Re: That's a pretty big question.


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Posted by TroyJ on February 07, 2001 at 15:36:38:

In Reply to: What kinds of fish do well in Guntersville Lake? posted by Kenneth Sanders on February 07, 2001 at 11:40:47:

The Guntersville impoundment is 69k acres and about 65 miles from dam to dam. the average river channel depth is around 30 feet with areas from 50 to over 70 feet down river. The average back channel depths range from 10 to 15 feet. There are numerous shallow sloughs and flats.

The bottom is generally hard, (sand, gravel, and rock and all mostly covered with shells), with the standard mud in the back waters and sloughs. Down river is sheer rock bluff. There are many areas that still have the stumps left from the trees they cut back in the 30s when they were building the dam.

With regular current flow and massive, mostly barren flats, the grass is the only real salvation for keeping a population of game fish in the system. Both hydrilla and milfoil provide about 20k acres of habitat and provide a much needed current break and shelter for fish to live and breed in, on the channel ledge and on the flats. Other grasses including coontail, lily pads and shorline varietys are around the lake. Guntersville has good and growing population of largemouth bass, crappie and bream. There are spotted and smallmouth in Guntersville. Rockfish, white stripe, hybrids and yellow stripe are in the lake. Yellow perch, sauger and a few walleye can be caught. Every sort of catfish and carp along with drum, gar, and other trash fish. Baitfish include both gizzard and thredfin shad. Many assorted minnows including snail darters, log perch, etc.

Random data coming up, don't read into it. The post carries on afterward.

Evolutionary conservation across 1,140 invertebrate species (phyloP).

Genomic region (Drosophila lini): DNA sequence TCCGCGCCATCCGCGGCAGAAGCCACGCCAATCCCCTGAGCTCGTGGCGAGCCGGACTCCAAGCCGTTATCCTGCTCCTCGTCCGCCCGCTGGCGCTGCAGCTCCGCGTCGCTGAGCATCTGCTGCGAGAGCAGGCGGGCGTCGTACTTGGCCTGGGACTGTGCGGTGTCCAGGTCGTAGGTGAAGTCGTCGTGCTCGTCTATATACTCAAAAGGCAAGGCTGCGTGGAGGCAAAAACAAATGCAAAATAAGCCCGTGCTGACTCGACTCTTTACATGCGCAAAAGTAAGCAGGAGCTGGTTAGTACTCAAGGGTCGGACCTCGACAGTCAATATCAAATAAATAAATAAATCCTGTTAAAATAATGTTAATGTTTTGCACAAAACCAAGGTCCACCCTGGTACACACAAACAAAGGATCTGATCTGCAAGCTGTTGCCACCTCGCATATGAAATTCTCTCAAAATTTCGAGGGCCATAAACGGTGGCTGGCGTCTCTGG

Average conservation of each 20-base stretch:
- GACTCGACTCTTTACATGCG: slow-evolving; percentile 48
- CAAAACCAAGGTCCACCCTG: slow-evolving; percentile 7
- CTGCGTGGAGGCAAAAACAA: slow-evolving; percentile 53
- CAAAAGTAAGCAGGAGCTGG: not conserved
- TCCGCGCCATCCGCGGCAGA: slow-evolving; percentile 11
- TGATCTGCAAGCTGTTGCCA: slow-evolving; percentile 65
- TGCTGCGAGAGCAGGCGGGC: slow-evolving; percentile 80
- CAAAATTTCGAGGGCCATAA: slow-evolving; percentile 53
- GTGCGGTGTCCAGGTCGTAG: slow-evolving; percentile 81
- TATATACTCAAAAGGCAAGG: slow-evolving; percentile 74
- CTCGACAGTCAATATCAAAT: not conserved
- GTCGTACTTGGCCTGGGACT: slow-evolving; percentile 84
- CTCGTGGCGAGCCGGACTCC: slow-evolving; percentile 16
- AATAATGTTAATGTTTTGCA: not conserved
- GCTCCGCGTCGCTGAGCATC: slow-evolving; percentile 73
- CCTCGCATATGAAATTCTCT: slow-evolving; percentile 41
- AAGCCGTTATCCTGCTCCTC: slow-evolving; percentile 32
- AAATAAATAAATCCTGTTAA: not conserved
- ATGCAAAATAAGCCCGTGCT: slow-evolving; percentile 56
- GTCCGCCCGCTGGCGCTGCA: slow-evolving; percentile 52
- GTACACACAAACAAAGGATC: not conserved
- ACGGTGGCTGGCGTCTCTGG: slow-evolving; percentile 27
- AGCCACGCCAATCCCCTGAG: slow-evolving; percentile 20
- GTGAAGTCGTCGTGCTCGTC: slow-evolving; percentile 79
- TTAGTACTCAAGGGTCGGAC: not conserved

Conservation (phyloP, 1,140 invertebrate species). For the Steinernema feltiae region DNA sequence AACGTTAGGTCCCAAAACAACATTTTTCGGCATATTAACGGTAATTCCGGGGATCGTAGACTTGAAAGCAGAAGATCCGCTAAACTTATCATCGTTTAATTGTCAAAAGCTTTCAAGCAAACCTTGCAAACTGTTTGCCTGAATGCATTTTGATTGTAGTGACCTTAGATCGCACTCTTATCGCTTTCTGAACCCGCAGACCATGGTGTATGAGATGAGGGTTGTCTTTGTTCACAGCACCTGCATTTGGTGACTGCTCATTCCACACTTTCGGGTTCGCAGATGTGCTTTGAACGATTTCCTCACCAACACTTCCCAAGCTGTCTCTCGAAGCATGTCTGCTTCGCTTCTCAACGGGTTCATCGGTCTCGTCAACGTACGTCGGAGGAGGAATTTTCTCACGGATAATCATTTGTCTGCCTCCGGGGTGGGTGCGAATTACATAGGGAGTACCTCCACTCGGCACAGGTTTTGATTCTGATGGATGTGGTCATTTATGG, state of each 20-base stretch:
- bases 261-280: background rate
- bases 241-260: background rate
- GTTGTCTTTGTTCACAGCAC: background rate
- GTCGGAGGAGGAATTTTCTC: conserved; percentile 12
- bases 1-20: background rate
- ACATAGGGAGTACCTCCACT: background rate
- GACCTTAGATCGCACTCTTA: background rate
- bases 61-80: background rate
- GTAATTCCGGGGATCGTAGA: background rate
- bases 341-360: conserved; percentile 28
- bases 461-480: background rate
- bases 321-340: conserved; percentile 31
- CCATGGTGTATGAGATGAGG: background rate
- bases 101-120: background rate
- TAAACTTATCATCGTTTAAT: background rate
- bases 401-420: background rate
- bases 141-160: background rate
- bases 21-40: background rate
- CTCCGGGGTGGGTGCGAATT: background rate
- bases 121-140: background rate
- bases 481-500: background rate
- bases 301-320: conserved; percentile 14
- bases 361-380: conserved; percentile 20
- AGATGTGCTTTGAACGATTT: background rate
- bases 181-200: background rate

There is abundant structure such as old roadbeds, points, channels, ledges, foundations, humps etc. etc. if you like deep water structure fishing. Otherwise there is plenty of grass and shallow water cover to locate fish on. Usually you can locate both bass and crappie in less than 7 feet of water year round. (yesterday we caught our bass in 2 feet of water).

Wheeler is sort of similar to Guntersville with the exception of the hydrilla, which is weird since I see it floating down from Guntersville all the time. Wheeler does have milfoil and lots of stumps. The bass fishing declined on Wheeler back in 97-98 but is coming back. Wheeler does have a better catchable smallmouth population with smallies over the 8-lb mark. Wilson, just below Wheeler is even better for trophy smallmouth. Guntersville however is the easier to fish and more consistant lake for largemouth and probably one of the best crappie lakes in the nation.

Simply put, you can fish for whatever you want, any way you want and whenever you want. We are blessed with some great fisheries.


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